By Brian Levine, Executive Vice President, Greasezilla 

Special to The Digest 

In the United States, efforts to replace fossil fuels with biofuels are gaining momentum, supported by  growing public awareness, government programs and emerging waste-to-fuel technologies. The  Environmental Protection Agency’s (EPA) analysis of the Renewable Fuel Standard (RFS) projected that  several types of biofuels, such as biodiesel, could yield lower lifecycle greenhouse gas (GHG) emissions  than gasoline over a 20-year period. 

The pursuit of newer, cleaner options for biofuel production, such as biodiesel, attempt to reduce the  effects of fossil fuel production and use, including emissions and depletion of non-renewable resources.  Biodiesel is made from an increasingly diverse mix of resources, using a variety of fats, oils and grease.  Most commonly biodiesel is added in concentrations of B5 (up to five percent biodiesel) and B20 (six to  20 percent biodiesel). Pure biodiesel (B100) can fuel standard diesel engines with modifications.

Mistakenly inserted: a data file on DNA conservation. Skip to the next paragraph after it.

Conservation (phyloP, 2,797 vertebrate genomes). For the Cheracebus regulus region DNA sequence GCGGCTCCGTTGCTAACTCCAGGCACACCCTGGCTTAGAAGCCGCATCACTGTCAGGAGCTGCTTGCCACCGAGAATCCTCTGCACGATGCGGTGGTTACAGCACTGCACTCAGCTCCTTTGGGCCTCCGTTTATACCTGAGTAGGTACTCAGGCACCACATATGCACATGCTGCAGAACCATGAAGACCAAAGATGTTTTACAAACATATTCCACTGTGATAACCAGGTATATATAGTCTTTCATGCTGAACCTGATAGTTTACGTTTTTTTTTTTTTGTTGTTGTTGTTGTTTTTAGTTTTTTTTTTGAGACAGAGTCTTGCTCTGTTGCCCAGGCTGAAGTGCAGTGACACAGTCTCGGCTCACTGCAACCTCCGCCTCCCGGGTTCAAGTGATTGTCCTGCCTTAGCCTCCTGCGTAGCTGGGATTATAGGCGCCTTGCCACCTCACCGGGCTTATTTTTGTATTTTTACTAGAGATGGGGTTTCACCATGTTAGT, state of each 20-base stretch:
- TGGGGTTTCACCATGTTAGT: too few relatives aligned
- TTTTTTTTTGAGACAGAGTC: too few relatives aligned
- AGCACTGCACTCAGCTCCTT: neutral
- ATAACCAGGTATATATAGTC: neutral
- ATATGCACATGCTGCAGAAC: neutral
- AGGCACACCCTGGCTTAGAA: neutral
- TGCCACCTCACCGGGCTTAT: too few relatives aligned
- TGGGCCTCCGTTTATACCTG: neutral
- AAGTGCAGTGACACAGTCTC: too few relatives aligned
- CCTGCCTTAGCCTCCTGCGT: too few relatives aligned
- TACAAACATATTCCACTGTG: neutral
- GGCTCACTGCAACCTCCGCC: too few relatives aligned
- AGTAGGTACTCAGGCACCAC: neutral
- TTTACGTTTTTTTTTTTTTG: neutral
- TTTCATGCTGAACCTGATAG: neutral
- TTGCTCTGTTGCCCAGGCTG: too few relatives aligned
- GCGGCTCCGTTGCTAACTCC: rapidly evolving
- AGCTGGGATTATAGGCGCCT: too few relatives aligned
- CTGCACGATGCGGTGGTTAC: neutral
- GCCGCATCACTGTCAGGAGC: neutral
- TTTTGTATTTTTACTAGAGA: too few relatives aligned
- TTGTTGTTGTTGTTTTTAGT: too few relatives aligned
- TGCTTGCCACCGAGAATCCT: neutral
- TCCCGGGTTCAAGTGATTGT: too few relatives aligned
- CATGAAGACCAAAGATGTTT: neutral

Regulations and Incentives 

In the U.S., increased state and federal incentives and regulations are making biofuel production and use  more desirable. California’s Low Carbon Fuel Standard, adopted in 2009, California is trying to reduce the 

state’s greenhouse gas (GHG) emissions that cause climate change. The LCFS is designed to reduce the  state’s GHG emissions by decreasing the carbon intensity of California’s transportation fuel pool and  providing an increasing range of low-carbon and renewable alternatives.